No-one knows for sure when Tiziano Vecelli or Vecellio (the artist best know as Titian) was born. Could have been 1477 though probaly not as that would have made him around 99 when he died. More likely the man who later became known as the leader of the Venetian school of the Italian Renaissance was born between 1488 and 1490 in Pieve di Cadore near Belluno (Veneto) in Italy. Whatever the date he lived a long long life by the standards of the 16th-century and he was well into his 80s when he succumbed to a plague that raged through Venice in 1576.
He was from a family of 4, the son of Gregorio Vecelli and his wife Lucia. By the age of 15 he had already been in Venice for 5 years studying under the mosaicist, Sebastian Zuccato and had entered the studio of the most respected artist in the city, the elderly Giovanni Bellini. Fellow students included Lorenzo Lotto and Sebastiano Luciani. Another student was Giorgione whom he went into partnership with. Working o close together their early work became hard to tell apart. What was Titian could have been Giorgione and vice versa. But their work to Venice of the day was that of 2 young masters.
With and without Giorgione, up to his early 20s Titian worked on frescoes in northern Italy including ones that were state sponsored. Then, in 1512, he returned to Venice and the following year he obtained what was known as a broker's patent in the in the Fondaco dei Tedeschi and his reponsibilities included completing the unfinished works of Giovanni Bellini in the hall of the great council in the ducal palace. This he began in 1516 when Bellini died. The patent afforded him a comfortable living.
With the death of Bellini and that of Giorgione 6 years previously, Titian was the undisputed leader of the Venetian School. From such a position his art could develop as he wanted. Thus from 1516-30, he attempted far more complex subject matter and attempted the monumental style that the work of his youth had not come close to. He worked around northern Italy and his work became much in demand. Work in this period included the series of the small Madonnas and in 1530 The Beneath of St. Peter of Verona.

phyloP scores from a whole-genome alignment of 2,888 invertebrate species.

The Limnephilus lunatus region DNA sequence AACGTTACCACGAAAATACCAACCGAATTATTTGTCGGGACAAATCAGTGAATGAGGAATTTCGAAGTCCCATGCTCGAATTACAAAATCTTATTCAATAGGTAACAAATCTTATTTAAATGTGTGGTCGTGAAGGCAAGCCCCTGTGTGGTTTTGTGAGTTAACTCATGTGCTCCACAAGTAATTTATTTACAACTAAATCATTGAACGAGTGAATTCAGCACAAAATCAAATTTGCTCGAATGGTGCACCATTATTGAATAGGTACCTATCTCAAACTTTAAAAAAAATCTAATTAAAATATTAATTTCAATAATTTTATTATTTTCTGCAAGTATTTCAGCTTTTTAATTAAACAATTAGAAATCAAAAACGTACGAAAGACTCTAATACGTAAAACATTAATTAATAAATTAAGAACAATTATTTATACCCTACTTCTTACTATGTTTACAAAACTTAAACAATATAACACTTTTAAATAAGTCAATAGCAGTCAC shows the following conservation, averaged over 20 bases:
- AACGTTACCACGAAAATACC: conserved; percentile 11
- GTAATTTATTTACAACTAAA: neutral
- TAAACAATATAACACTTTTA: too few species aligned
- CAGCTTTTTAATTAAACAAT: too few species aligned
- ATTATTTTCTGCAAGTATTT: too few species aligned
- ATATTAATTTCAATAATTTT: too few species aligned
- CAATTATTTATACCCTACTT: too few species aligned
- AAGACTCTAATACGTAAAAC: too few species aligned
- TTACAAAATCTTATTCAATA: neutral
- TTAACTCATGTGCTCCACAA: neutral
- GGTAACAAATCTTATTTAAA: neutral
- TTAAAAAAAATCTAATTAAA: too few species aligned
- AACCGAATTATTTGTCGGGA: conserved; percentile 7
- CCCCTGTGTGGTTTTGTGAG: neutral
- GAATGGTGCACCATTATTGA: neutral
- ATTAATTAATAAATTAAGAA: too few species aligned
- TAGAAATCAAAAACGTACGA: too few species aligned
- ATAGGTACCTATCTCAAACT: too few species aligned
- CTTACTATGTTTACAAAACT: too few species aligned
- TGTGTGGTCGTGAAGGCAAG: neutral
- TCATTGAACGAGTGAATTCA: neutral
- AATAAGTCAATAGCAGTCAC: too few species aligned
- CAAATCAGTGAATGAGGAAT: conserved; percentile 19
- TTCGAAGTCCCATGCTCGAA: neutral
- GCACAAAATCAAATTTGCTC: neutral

In his mid-to-late-30s, he married Cecilia. Their children included Pomponio , Orazio and Lavinia. His wife died in 1530 whilst giving birth to Lavinia.
Also in this period (mid-1520s) he enjoyed what scholars call a 'close and intimate relationship' (work that one out!) with the playwright Pietro Aretino.
From his 40s to his 60s, his style became more and more dramatic and was the period in which he mastered movement and tumult in his work. Works from this period inlcuded Speech of the Marquis del Vasto (1541) and Ecce Homo (also 1541). He also undertok his series of reclining Venuses. He also continued what early in his career he had been celebrated for: his great portraits. These included the great and the good, among them Pope Paul III and King Charles V.
Honours were afforded him in this period. By the emperor Charles V in Bologna he was made a count palatine and knight of the Golden Spur; in 1546 he was given the freedom of Rome. Tragedy struck him again in 1560 as like her mother his beloved daughter Lavinia died whilst giving child birth.
He was a perfectionist and in his final years he returned again and again to some of his paintings to retouch them. He could afford to be. He was a rich man who never made a secret of his liking for money. Thus he accepted commissions to the last.
When he died approaching 90 he was interred in the Frari (Santa Maria Gloriosa dei Frari) near his painting, the Madonna di Ca' Pesaro.
Portrait of John Calvin